“Cases vary, people may need a couple nights until they can catch the bus to the next city or state,” Taylor says. The Bishop Ott location on Convention St. is almost located right around the corner from the Florida Blvd. Greyhound Bus Station.
“There are people who are down on their luck, people who have been burned out, waiting to get their funds in order so they can get into another place, people who have chemical issues, meaning that every penny they get is going to go toward that, which means they can’t get a place to stay,” Taylor says. “We have everything we need here to be functional.”
People can check into Bishop Ott from four o’clock to eight o’clock in the evening. There is no drug or alcohol screening. “To me,” Taylor says, “it is futile to do that. Most clients or guests obviously have some other problems.”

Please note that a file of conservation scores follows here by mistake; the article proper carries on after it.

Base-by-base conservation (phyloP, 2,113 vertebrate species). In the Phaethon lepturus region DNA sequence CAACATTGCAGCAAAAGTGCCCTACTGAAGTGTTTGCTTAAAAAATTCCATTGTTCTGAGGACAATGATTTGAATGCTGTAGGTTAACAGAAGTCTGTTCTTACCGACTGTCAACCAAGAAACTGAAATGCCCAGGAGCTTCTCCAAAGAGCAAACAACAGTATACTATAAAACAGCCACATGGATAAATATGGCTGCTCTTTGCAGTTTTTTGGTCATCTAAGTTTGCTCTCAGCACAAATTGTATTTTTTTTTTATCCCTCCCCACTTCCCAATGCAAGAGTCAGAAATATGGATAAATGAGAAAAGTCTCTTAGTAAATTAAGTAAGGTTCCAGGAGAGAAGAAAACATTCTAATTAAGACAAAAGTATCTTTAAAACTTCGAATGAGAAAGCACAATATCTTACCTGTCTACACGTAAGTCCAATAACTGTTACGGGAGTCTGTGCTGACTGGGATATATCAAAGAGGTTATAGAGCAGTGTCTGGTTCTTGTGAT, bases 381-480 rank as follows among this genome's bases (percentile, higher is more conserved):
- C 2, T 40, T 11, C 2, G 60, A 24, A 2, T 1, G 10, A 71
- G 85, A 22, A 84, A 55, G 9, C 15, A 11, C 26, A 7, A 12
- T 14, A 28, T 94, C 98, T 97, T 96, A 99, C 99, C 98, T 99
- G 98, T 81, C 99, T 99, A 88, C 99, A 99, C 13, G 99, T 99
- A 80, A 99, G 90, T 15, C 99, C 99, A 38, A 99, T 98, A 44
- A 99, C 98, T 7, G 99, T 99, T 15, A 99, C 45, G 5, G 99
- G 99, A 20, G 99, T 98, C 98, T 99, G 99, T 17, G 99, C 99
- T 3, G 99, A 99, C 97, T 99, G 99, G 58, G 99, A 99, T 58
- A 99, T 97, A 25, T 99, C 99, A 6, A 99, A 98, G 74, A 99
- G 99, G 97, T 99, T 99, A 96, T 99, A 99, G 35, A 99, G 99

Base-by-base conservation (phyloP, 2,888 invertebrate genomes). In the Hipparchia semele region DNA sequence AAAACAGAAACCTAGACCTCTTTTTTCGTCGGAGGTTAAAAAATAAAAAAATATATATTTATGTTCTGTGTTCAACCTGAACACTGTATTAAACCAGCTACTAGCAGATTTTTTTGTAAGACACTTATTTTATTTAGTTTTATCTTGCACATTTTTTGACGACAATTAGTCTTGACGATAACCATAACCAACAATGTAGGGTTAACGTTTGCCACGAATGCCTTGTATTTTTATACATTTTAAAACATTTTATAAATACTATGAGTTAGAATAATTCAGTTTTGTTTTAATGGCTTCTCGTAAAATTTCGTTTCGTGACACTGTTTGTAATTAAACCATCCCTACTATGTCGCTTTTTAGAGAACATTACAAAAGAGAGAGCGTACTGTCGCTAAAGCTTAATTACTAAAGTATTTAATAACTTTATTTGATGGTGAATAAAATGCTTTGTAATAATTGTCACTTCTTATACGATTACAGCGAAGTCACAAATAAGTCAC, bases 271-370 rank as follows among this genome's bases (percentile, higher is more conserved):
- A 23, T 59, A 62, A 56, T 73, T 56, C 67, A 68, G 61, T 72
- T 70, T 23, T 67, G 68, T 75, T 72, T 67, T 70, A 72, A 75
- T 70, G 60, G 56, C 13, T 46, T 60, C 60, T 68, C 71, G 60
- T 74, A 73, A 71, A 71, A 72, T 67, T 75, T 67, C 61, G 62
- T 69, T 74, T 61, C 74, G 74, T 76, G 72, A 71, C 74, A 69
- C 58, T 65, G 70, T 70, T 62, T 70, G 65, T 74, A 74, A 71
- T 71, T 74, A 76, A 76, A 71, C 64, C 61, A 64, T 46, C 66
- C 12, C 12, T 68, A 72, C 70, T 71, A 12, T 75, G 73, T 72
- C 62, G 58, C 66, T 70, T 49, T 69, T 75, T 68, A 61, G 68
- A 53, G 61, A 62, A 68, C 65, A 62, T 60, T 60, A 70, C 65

Taylor says that the shelter actually feeds lunch to as many as three to four-hundred people each day, seven days a week, with the help of high school Beta clubs, Scouts, and families.
According to Taylor, unlike Bishop Ott, the Salvation Army Transient Lodge, located at 7361 Airline Highway, charges $7.50 per night and doesn’t allow you to store any of your belongings during the day. Taylor says it can be hard for guys who are finding work at labor halls, which hire today and pay today, to have to carry luggage around with them.
Friday, Nap does not show up to get the address to Bishop Ott from me at work, like he said he would. Instead, he showed up at my doorstep yesterday for it. I told him that’s about all I can do for him. Later that night, he was still on Chimes St.
“You can pass by someone on the street and think he needs a place to stay, and he doesn’t think that way,” Taylor says. “The will to do what you need to do is the only thing we don’t give.”
**Below is a narrative slideshow of the places and faces in this article**